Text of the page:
Selfless reasons for running the Hungry Ear include:
  1. Benefiting NWUUC by helping it build a higher profile in the community and by acting as a monthly fundraiser for the church.
  2. Benefiting Atlanta musicians by providing a unique venue with a friendly audience.
  3. Benefiting those in need with food donations to the Community Action Center.

Selfish Reasons for running the Hungry Ear include:
  1. Creating a higher profile for myself by networking with musicians and running a popular venue. I want to grow the Hungry Ear Coffee House into a “must play” venue for Atlanta musicians and a “must attend” venue for Atlanta music lovers. If I’m known to be the person in charge of such a venue, it can only help my name recognition and credibility as I look for my own gigs.
  2. Learning how to run a sound system, which is something I never had to worry about as a trombone player. My first time running the sound was pretty shaky. In our most recent show, I felt I did a good job, and soon it’ll be second nature. Developing skills as a soundman can only benefit my bands (On the Cool Side and Allen, Vinton, and Godfrey). If I get really good at running sound, it could even become another source of freelance work.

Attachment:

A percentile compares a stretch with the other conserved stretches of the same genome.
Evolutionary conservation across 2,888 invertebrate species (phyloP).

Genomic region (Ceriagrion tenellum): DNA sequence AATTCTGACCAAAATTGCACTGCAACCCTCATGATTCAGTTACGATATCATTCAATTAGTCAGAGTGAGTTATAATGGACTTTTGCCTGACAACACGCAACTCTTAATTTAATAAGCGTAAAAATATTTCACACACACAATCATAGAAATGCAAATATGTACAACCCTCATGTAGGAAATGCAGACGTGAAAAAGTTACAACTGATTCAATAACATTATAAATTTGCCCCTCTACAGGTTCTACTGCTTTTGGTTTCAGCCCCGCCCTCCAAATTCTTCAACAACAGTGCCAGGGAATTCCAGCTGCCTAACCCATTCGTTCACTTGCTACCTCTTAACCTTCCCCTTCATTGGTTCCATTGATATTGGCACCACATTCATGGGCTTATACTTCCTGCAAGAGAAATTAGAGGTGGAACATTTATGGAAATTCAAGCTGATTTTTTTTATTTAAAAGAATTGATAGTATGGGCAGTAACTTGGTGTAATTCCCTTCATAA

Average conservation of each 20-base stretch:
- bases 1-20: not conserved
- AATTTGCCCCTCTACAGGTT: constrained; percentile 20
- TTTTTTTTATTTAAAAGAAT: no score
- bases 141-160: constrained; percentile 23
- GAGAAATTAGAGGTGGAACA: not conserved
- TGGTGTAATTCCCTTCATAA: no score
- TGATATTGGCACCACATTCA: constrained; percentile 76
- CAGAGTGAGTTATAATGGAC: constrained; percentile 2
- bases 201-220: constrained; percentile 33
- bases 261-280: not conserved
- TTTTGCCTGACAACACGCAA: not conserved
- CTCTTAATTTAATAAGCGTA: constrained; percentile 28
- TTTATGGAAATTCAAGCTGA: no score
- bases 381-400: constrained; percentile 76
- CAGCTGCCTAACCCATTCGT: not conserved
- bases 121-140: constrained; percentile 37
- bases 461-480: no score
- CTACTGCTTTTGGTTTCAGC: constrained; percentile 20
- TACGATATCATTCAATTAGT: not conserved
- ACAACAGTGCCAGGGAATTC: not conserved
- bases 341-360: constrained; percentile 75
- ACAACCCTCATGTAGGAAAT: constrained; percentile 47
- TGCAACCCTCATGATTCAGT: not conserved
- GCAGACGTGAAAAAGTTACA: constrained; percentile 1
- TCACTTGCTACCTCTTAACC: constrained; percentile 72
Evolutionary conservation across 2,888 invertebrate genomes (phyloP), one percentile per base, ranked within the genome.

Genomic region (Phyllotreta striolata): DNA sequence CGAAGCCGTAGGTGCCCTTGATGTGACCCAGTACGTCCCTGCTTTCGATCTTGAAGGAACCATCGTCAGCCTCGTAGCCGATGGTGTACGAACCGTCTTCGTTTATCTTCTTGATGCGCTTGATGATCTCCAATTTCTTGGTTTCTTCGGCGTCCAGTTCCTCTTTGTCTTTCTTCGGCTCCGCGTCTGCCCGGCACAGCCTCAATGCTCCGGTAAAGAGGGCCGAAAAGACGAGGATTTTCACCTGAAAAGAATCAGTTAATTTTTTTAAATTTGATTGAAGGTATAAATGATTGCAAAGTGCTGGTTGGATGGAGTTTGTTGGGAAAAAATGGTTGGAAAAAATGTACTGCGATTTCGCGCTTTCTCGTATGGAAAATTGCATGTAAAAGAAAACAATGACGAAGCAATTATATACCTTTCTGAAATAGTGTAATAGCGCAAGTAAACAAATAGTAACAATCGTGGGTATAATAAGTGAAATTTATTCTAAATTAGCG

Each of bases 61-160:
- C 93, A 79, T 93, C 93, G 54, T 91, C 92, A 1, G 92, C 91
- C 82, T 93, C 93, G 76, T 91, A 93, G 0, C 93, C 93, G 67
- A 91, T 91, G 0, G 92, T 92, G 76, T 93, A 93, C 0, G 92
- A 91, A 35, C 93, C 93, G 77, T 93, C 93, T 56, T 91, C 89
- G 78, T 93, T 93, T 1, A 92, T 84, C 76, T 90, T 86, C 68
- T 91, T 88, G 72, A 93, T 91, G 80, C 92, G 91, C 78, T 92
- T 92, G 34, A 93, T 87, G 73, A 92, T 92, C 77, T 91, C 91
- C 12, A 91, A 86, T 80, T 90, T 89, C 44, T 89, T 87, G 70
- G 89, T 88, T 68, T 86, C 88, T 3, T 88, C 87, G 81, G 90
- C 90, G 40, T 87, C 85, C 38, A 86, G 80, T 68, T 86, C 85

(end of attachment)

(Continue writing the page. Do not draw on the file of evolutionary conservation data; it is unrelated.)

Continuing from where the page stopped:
A personal flaw of mine is that I’m a control freak, often taking over jobs because I feel that’s the only way to get it things done right. Running the Hungry Ear is teaching me to trust people more. There’s no way I could run the Hungry Ear alone. I’ve delegated someone to run publicity and a couple others to round up volunteers. I have to trust that everyone else wants to have a good show just as much as I do. I still offer guidance and suggestions, but by and large I try to give a general idea of what I want and then let them find their solutions. This frees me up to do a better job at my own tasks on a show night: meeting the performers, acting as emcee, and running the sound.

Although running the Hungry Ear involves some personal sacrifice in terms of time and occasionally having to turn down a gig, I feel the long-term benefits will outweigh the short-term sacrifices. I’m doing good work for the community, and I stand to gain by meeting new people and developing technical and personal skills that can only help my music career in the long run.